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Australia Twelve Apostles
Australia Twelve Apostles
Sydney City View Harbour Bridge
Sydney City View Harbour Bridge
Melbourne Australia Cityscape
Melbourne Australia Cityscape

About Australia (AU)


The biggest country in the Oceania region, Australia has a breathtaking diversity of landscapes and animal species, as well as sprawling metropolitan cities offering excellent cultural attractions. This “island continent” is made up of mainland Australia and several islands, including Tasmania. Main cities, which are largely concentrated on the coastline, include cosmopolitan Sydney, with its iconic Opera House; trendy and bike-friendly Melbourne; Brisbane, in Queensland; vibrant Perth, in Western Australia; and Adelaide.

Renting a car in Australia is the best way to discover this beautiful country, which offers everything from the sprawling interior Outback region, to the pristine beaches of the Gold Coast. The Great Barrier Reef offers visitors some of the best snorkeling in the world. Catch crocodiles and the remnants of prehistoric indigenous rock art at Kakadu National Park in the Northern Territory, where you will also find Uluru-Kata Tjuta National Park.

  Getting around

Keep in mind that in Australia, you drive on the left side of the road, which can be difficult to get used to if you are coming from a country where it is the reverse. While the conditions of the roads are generally good, in the more rural parts of the country you may encounter unpaved roads. As Australia is such a large and geographically diverse country, you may also encounter several different climates, some subject to occasional severe weather events such as cyclones or even blizzards in the Snowy Mountains region of Victoria and New South Wales.. The northern part of the Western coast, for example, frequently experiences strong thunderstorms.

  Choosing your car

Some of the major rental companies in Australia include Hertz, Avis, Budget and Enterprise. Depending on where you are going, you may want to rent a car with a 4x4 transmission, which may come in handy in areas such as the Outback. Travelers looking for an Australian cheap car rental can go for a compact option, which offers the best value for their money.

Business travelers may want to get a sports car or comfortable luxury sedan, such as a BMW, Audi or Mercedes-Benz. A convertible is a classic choice for a coastal drive. Other popular choices for car rentals in Australia include SUVs and 4x4’s, trucks, people movers or 7—12 person mini vans.

  Tips and advice for renting a car in Australia

1

If your journey will take you through sparsely inhabited areas, plan carefully to avoid running out of fuel and other supplies, as towns and service areas may be few and far in between.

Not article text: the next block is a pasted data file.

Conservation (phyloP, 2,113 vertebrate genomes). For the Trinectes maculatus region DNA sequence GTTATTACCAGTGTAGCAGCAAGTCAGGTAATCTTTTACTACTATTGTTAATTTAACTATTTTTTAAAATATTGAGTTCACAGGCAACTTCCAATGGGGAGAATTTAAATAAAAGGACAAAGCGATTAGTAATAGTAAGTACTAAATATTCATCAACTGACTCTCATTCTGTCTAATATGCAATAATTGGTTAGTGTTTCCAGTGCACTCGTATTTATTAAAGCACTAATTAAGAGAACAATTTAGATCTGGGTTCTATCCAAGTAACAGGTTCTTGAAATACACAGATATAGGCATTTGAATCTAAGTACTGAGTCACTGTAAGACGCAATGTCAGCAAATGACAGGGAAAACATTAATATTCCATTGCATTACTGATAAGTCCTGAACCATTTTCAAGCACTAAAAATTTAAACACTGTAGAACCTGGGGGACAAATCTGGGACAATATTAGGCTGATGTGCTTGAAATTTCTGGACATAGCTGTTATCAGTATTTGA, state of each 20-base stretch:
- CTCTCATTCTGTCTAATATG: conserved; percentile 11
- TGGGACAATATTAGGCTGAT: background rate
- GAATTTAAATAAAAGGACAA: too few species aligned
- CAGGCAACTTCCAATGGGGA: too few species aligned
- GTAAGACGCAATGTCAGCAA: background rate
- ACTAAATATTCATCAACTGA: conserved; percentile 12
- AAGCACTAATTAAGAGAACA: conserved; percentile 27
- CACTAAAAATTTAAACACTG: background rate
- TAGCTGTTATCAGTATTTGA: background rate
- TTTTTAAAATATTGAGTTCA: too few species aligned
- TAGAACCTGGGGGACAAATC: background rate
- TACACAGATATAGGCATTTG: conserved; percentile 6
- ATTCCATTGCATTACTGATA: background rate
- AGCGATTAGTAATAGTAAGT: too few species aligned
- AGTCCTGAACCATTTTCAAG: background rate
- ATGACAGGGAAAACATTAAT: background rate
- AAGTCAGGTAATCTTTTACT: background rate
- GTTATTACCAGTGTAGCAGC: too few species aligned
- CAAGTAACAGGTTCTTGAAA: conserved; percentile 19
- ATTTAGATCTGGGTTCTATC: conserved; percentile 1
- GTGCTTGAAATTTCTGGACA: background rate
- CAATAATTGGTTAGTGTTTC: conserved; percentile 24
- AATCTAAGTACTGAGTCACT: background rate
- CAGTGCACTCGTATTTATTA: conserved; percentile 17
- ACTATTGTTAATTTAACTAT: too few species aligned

2

Australia has an extensive wildlife population, including koalas, kangaroos and crocodiles. In areas with signs indicating the presence of wildlife, be sure to drive your car rental with caution, especially at night.

3

You can find up-to-date information on road closures and traffic on the official government sites for each of the six Australian states (New South Wales, Queensland, South Australia, Tasmania, Victoria and Western Australia).

4

Similarly, you can find the official rules of the road for each state online, although we have outlined some key indicators here on this page. It’s a good idea to glance through these before your trip, especially if you will be going through more than one state.

5

For optimal peace of mind, consider getting comprehensive insurance for your Australia car rental. There is also the ability to obtain Collision Damage Waiver Excess Waiver insurance from your existing insurer, here on this website, or your car rental supplier. Compare the options, and if not included on your travel insurance you may well find that the cheapest car rental excess waiver insurance can be found on our site.

6

As you may encounter long distances, book a car hire in Australia that is spacious enough for you and all members of your party. Air conditioning comes standard with most cars for optimal comfort.

Urban Speed Limit

THE URBAN SPEED LIMIT IS

50 kph  | 31.1 mph
Rural Speed Limit

THE RURAL SPEED LIMIT IS

100 kph  | 62.1 mph
Motorway Speed Limit

THE MOTORWAY SPEED LIMIT IS

100 kph  | 62.1 mph
Fuel Price

THE FUEL PRICE IS

SEE PRICES
Currency

THE CURRENCY IS

AUD
Road Driving

THE ROAD DRIVING SIDE IS THE

Left
Driving Age

THE MINIMUM DRIVING AGE IS

16 years of age
18 years of age to RENT
Emergency Services

EMERGENCY SERVICE NUMBERS

000
Documentation requirements

DOCUMENT

License
IDP
Passport
Insurance
Registration

Australia Driving Ideas Guide


There are a multitude of things to do in this country, but one thing you won’t do during your two-week holiday is get in your Australian rental car in Sydney to drive to the west coast.  Australia is so big that it’s its own continent.  Instead pick an area and focus on getting to know that region by choosing Australian accommodations as you hop from place to place.

Perth

This is a modern, upbeat city basking in a Mediterranean-type climate, with lots of green space and gorgeous beaches on the outskirts. Simply walking and driving in the city and environs is enough for a full vacation.  To give an idea, King’s Park in the city is 400 hectares with expansive treed areas, lakes, gardens and even a bush land to satisfy every mood.  The Water Labyrinth is an interactive artwork and golden Instagram opportunity, and on nearby Heirisson Island, you can visit the kangaroos in their natural habitat.

A great one-day road trip is up into the hills surrounding Perth on the Kalamunda Trail. This round-trip journey of about 100 km (62 miles) takes you through three national parks and into Kalamunda Historical Village depicting earlier life in the Perth Hills.  Be sure to take in the short ZigZag Drive on Gooseberry Hill that will have your camera shutter clicking, and definitely stop off at some of the wineries en route.   Another trip is beside the Indian Ocean to Cervantes, 201 km (125 miles), to view the surrealistic Pinnacles Desert with limestone shards sticking from the ground like daggers as tall as 3.5 meters (11.5 feet).